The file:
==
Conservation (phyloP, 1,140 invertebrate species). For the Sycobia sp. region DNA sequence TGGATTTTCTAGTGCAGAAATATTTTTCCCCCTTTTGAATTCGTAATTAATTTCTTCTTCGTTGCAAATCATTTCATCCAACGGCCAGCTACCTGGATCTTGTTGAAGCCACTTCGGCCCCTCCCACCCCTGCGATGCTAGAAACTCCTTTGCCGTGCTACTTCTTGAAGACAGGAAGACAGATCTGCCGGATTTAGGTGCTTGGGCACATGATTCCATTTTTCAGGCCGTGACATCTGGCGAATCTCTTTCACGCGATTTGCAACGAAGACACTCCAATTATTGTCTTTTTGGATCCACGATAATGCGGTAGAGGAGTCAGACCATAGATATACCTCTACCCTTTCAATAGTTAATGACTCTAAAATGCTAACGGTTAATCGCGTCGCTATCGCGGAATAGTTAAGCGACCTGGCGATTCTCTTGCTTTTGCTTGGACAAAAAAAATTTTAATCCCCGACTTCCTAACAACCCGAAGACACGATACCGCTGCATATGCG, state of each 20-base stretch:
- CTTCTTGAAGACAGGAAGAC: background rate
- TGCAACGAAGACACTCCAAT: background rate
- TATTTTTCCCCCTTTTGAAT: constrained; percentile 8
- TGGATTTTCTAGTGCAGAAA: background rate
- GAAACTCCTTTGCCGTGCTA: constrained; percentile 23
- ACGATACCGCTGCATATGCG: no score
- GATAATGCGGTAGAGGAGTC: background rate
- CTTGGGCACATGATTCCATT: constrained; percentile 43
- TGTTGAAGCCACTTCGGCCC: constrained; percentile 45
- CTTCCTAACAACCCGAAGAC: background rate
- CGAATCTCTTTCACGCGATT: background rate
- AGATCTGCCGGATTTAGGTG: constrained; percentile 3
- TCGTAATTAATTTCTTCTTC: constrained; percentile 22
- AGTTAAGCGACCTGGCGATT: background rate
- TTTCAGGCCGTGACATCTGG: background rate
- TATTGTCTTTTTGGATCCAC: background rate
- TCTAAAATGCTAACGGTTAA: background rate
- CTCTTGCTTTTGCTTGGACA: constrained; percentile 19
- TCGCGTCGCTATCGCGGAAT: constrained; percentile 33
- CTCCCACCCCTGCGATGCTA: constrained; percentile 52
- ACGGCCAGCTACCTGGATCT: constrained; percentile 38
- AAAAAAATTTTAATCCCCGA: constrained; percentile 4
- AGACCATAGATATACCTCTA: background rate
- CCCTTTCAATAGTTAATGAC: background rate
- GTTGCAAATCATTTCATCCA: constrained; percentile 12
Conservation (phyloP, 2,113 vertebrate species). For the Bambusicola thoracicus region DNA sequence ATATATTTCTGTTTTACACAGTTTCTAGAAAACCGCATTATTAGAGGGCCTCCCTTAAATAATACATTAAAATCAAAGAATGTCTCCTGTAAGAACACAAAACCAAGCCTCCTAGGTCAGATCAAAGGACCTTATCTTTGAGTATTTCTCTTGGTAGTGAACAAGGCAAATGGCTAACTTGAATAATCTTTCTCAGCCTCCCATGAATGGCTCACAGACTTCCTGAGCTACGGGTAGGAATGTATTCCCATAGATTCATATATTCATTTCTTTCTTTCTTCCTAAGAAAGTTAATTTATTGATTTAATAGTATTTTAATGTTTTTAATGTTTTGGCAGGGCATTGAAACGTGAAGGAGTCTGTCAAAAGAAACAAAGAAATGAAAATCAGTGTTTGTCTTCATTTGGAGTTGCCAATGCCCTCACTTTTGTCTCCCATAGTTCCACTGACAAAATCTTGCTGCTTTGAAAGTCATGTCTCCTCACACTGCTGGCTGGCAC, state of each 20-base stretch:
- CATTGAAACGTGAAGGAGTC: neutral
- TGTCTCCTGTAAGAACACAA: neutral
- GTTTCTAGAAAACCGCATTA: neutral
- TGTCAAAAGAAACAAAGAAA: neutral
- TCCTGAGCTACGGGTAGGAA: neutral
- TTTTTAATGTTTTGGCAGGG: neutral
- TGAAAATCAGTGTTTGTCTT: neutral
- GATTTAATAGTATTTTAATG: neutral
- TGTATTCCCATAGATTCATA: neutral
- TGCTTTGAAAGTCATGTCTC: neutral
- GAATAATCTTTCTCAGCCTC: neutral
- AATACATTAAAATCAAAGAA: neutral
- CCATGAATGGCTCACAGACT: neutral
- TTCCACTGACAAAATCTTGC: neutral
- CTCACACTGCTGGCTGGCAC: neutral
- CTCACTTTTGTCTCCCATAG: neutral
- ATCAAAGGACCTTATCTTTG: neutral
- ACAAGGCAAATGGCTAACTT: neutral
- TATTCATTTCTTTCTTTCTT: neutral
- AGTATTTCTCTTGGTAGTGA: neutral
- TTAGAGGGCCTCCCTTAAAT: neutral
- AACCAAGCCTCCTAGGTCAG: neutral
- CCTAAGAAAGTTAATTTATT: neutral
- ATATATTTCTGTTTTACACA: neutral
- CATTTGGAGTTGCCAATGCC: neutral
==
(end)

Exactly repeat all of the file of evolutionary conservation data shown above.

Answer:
Conservation (phyloP, 1,140 invertebrate species). For the Sycobia sp. region DNA sequence TGGATTTTCTAGTGCAGAAATATTTTTCCCCCTTTTGAATTCGTAATTAATTTCTTCTTCGTTGCAAATCATTTCATCCAACGGCCAGCTACCTGGATCTTGTTGAAGCCACTTCGGCCCCTCCCACCCCTGCGATGCTAGAAACTCCTTTGCCGTGCTACTTCTTGAAGACAGGAAGACAGATCTGCCGGATTTAGGTGCTTGGGCACATGATTCCATTTTTCAGGCCGTGACATCTGGCGAATCTCTTTCACGCGATTTGCAACGAAGACACTCCAATTATTGTCTTTTTGGATCCACGATAATGCGGTAGAGGAGTCAGACCATAGATATACCTCTACCCTTTCAATAGTTAATGACTCTAAAATGCTAACGGTTAATCGCGTCGCTATCGCGGAATAGTTAAGCGACCTGGCGATTCTCTTGCTTTTGCTTGGACAAAAAAAATTTTAATCCCCGACTTCCTAACAACCCGAAGACACGATACCGCTGCATATGCG, state of each 20-base stretch:
- CTTCTTGAAGACAGGAAGAC: background rate
- TGCAACGAAGACACTCCAAT: background rate
- TATTTTTCCCCCTTTTGAAT: constrained; percentile 8
- TGGATTTTCTAGTGCAGAAA: background rate
- GAAACTCCTTTGCCGTGCTA: constrained; percentile 23
- ACGATACCGCTGCATATGCG: no score
- GATAATGCGGTAGAGGAGTC: background rate
- CTTGGGCACATGATTCCATT: constrained; percentile 43
- TGTTGAAGCCACTTCGGCCC: constrained; percentile 45
- CTTCCTAACAACCCGAAGAC: background rate
- CGAATCTCTTTCACGCGATT: background rate
- AGATCTGCCGGATTTAGGTG: constrained; percentile 3
- TCGTAATTAATTTCTTCTTC: constrained; percentile 22
- AGTTAAGCGACCTGGCGATT: background rate
- TTTCAGGCCGTGACATCTGG: background rate
- TATTGTCTTTTTGGATCCAC: background rate
- TCTAAAATGCTAACGGTTAA: background rate
- CTCTTGCTTTTGCTTGGACA: constrained; percentile 19
- TCGCGTCGCTATCGCGGAAT: constrained; percentile 33
- CTCCCACCCCTGCGATGCTA: constrained; percentile 52
- ACGGCCAGCTACCTGGATCT: constrained; percentile 38
- AAAAAAATTTTAATCCCCGA: constrained; percentile 4
- AGACCATAGATATACCTCTA: background rate
- CCCTTTCAATAGTTAATGAC: background rate
- GTTGCAAATCATTTCATCCA: constrained; percentile 12
Conservation (phyloP, 2,113 vertebrate species). For the Bambusicola thoracicus region DNA sequence ATATATTTCTGTTTTACACAGTTTCTAGAAAACCGCATTATTAGAGGGCCTCCCTTAAATAATACATTAAAATCAAAGAATGTCTCCTGTAAGAACACAAAACCAAGCCTCCTAGGTCAGATCAAAGGACCTTATCTTTGAGTATTTCTCTTGGTAGTGAACAAGGCAAATGGCTAACTTGAATAATCTTTCTCAGCCTCCCATGAATGGCTCACAGACTTCCTGAGCTACGGGTAGGAATGTATTCCCATAGATTCATATATTCATTTCTTTCTTTCTTCCTAAGAAAGTTAATTTATTGATTTAATAGTATTTTAATGTTTTTAATGTTTTGGCAGGGCATTGAAACGTGAAGGAGTCTGTCAAAAGAAACAAAGAAATGAAAATCAGTGTTTGTCTTCATTTGGAGTTGCCAATGCCCTCACTTTTGTCTCCCATAGTTCCACTGACAAAATCTTGCTGCTTTGAAAGTCATGTCTCCTCACACTGCTGGCTGGCAC, state of each 20-base stretch:
- CATTGAAACGTGAAGGAGTC: neutral
- TGTCTCCTGTAAGAACACAA: neutral
- GTTTCTAGAAAACCGCATTA: neutral
- TGTCAAAAGAAACAAAGAAA: neutral
- TCCTGAGCTACGGGTAGGAA: neutral
- TTTTTAATGTTTTGGCAGGG: neutral
- TGAAAATCAGTGTTTGTCTT: neutral
- GATTTAATAGTATTTTAATG: neutral
- TGTATTCCCATAGATTCATA: neutral
- TGCTTTGAAAGTCATGTCTC: neutral
- GAATAATCTTTCTCAGCCTC: neutral
- AATACATTAAAATCAAAGAA: neutral
- CCATGAATGGCTCACAGACT: neutral
- TTCCACTGACAAAATCTTGC: neutral
- CTCACACTGCTGGCTGGCAC: neutral
- CTCACTTTTGTCTCCCATAG: neutral
- ATCAAAGGACCTTATCTTTG: neutral
- ACAAGGCAAATGGCTAACTT: neutral
- TATTCATTTCTTTCTTTCTT: neutral
- AGTATTTCTCTTGGTAGTGA: neutral
- TTAGAGGGCCTCCCTTAAAT: neutral
- AACCAAGCCTCCTAGGTCAG: neutral
- CCTAAGAAAGTTAATTTATT: neutral
- ATATATTTCTGTTTTACACA: neutral
- CATTTGGAGTTGCCAATGCC: neutral